According to Downer, Khashoggi was a “player” so we shouldn’t let his mishap with a consular bone-saw get in the way of the strategic importance of the Saudis confronting Iran, bombing Yemen to smithereens and playing tootsies with Trump.
The world seemed a much more wonderful place when Bunter, the bugbear of East Timor and friend of the AWB, held principles in checkmate with strategy.
In other political news, according to the AusTender website, the Office of National Assessments, an intelligence analysis agency within the Prime Minister’s Department, has signed a contract with a company called Fileguard Co.
The arrangement is that Fileguard will supply filing storage containers to the ONA for a total of $107,940.80. After priceless government documents held in old locked cabinets obtained from a second-hand shop in Canberra ended up in the clutches of the ABC, it appears no effort will be spared by the SloMo government to keep secrets safe.
And in Aunty Gladys Berejiklian’s parish of New South Wales things remain delightfully skew-whiff.
Amendments to the Government Information (Public Access) Act are expected to be debated next week in Macquarie Street’s Chamber of Horrors. The act is the somewhat more elaborate title for what everyone else calls Freedom of Information.
One of the charming last-century qualities of the current legislation is that all applications have to be made by snail mail or hand delivered on paper, unless an agency has the approval of the information commissioner to accept electronic applications.
A delayed statutory review into the legislation was tabled in July last year, with the recommendation that agencies should no longer need the imprimatur of the information commissioner if they want to receive applications for information via newfangled computer.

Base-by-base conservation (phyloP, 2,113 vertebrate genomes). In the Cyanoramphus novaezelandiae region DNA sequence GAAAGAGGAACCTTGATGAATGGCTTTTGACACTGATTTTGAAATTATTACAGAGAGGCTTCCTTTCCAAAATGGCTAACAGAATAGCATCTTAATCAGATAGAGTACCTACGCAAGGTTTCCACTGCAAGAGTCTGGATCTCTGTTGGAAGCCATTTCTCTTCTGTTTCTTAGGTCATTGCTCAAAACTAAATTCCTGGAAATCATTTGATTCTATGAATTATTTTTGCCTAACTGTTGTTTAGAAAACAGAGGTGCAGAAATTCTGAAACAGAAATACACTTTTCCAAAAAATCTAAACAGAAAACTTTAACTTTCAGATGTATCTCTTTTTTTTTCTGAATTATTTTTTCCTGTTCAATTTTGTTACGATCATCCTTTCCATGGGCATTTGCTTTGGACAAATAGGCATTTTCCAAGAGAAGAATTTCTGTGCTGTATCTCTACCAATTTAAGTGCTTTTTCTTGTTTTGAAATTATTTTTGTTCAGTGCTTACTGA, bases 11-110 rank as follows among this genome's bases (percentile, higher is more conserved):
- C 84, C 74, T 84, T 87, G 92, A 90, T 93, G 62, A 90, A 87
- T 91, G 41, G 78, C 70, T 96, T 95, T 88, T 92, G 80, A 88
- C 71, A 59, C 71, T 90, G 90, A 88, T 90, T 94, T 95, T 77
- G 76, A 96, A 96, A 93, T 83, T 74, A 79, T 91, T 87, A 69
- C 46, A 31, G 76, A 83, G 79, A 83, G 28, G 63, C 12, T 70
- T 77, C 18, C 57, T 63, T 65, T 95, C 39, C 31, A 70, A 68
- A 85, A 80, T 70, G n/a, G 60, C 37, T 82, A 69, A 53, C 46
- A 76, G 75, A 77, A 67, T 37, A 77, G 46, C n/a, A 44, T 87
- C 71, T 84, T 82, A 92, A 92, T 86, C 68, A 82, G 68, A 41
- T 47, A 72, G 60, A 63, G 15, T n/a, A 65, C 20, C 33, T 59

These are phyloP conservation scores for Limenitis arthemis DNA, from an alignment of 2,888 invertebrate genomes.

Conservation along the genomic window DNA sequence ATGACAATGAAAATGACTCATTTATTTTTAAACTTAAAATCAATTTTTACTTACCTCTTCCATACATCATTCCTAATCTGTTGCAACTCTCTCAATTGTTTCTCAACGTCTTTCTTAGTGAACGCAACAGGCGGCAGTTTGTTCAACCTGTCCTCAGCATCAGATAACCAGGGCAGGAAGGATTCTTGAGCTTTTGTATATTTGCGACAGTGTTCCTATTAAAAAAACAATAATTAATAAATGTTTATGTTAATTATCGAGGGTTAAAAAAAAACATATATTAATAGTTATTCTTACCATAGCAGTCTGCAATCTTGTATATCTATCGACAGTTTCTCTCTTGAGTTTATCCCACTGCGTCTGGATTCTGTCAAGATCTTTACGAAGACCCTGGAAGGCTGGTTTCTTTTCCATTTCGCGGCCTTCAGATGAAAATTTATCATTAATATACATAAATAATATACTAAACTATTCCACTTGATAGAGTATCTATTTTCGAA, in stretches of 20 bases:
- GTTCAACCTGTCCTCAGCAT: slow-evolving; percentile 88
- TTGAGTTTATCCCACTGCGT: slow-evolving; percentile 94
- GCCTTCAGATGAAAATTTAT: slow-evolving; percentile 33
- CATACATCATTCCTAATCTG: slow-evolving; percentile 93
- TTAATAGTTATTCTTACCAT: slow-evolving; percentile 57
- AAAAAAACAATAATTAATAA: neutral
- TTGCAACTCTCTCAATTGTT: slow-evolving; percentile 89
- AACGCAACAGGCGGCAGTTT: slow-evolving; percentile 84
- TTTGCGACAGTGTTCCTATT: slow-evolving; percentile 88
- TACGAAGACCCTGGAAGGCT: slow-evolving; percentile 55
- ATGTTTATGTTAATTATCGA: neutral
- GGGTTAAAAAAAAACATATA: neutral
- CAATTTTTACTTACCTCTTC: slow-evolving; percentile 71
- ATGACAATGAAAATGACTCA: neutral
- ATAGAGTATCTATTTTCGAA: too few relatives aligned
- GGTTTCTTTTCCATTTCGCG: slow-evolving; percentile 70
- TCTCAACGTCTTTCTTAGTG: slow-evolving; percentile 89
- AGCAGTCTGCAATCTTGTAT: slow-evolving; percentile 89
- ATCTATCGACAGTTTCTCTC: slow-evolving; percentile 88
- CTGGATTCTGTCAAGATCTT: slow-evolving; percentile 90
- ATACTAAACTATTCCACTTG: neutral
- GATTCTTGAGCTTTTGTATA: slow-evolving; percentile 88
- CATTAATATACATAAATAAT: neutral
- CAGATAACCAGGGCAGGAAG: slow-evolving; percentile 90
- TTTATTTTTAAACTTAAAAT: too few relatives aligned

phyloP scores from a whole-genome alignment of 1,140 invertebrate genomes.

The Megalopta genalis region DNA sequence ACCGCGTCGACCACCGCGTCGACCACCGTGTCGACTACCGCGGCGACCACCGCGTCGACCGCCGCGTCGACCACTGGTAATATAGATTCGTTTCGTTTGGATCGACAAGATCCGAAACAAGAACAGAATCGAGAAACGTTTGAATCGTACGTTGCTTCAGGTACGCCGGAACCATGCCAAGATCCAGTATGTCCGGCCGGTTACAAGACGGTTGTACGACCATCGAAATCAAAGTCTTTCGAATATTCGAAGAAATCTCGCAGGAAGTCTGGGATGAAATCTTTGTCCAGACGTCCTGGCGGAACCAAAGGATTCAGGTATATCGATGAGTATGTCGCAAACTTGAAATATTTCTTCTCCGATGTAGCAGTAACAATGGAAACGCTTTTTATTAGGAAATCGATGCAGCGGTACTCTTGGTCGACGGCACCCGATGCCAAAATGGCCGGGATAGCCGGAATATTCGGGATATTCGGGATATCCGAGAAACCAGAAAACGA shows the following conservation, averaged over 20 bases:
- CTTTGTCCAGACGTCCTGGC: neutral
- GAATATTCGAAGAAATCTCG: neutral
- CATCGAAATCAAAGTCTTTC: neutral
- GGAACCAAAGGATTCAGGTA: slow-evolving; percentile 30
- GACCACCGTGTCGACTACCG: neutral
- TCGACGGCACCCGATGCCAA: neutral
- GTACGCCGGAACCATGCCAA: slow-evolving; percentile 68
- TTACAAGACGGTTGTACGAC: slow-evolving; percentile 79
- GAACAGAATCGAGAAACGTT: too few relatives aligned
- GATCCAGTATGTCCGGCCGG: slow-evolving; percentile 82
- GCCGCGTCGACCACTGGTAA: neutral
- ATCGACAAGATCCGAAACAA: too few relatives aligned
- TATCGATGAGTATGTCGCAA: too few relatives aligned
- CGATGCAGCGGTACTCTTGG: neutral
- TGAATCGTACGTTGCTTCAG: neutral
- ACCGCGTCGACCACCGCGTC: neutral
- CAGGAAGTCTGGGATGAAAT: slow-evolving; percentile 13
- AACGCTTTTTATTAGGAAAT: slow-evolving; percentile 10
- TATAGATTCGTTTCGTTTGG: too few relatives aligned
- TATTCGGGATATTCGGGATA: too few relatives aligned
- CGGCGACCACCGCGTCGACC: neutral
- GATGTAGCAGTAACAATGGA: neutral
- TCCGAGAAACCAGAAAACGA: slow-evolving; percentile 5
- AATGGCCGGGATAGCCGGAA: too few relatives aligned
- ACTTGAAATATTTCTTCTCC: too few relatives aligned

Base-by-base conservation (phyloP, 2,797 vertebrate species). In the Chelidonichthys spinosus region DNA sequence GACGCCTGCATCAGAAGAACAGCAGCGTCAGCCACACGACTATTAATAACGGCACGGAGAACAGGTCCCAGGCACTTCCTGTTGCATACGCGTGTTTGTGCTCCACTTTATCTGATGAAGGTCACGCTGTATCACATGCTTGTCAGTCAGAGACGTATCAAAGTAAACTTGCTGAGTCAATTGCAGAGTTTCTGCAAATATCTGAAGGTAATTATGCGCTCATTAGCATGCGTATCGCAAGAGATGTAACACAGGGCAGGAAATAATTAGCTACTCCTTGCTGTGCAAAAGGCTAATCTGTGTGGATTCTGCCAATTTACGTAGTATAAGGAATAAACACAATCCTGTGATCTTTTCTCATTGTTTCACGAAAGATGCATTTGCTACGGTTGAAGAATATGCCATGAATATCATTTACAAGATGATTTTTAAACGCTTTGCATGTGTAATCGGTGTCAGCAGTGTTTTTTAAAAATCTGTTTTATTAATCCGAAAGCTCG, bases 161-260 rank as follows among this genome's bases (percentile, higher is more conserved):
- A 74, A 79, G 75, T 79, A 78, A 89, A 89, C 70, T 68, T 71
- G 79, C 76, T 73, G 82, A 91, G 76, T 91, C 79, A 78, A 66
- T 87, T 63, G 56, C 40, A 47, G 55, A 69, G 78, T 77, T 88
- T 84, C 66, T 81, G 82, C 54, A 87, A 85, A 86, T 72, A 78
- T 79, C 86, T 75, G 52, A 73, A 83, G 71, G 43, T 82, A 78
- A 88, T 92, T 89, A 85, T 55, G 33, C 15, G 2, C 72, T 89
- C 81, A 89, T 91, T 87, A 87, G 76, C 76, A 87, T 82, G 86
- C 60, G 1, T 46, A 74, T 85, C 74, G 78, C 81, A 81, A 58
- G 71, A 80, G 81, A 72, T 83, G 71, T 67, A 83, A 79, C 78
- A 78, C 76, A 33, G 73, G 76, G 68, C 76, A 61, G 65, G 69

Yet the proposed amendments don’t provide for that. Applications must be in writing, posted to or lodged with an office of the agency from which information is requested.
The old requirement that the information commission has the final say over other forms of communication stays put: carrier pigeon... notes cast adrift in bottles... skywriting...
The fear rippling through the corridors of government was that if people could ask by means of online applications then there would be too many requests and too much information would fall into the hands of the unwashed.
As the statutory review notes: “... the object of the GIPA Act is to encourage open government information; greater numbers of access applications from members of the public would, in fact, further that object”.
The auditorium at the Institute of Architects in bobo Potts Point was brimming with possibility as Richard Fidler and David Marr settled onto the stage.
The event, organised by the terrific Potts Point Bookshop, saw people travel from as far away as Elizabeth Bay to hear a sparkling discussion about Marr’s new book, modestly titled My Country. It’s only 561 pages long and Gadfly was hoping for some real insights into the man – favourite recipes or bush songs from the upper North Shore of Sydney – but no, this is a big story embracing 45 years of journalism and many more of life.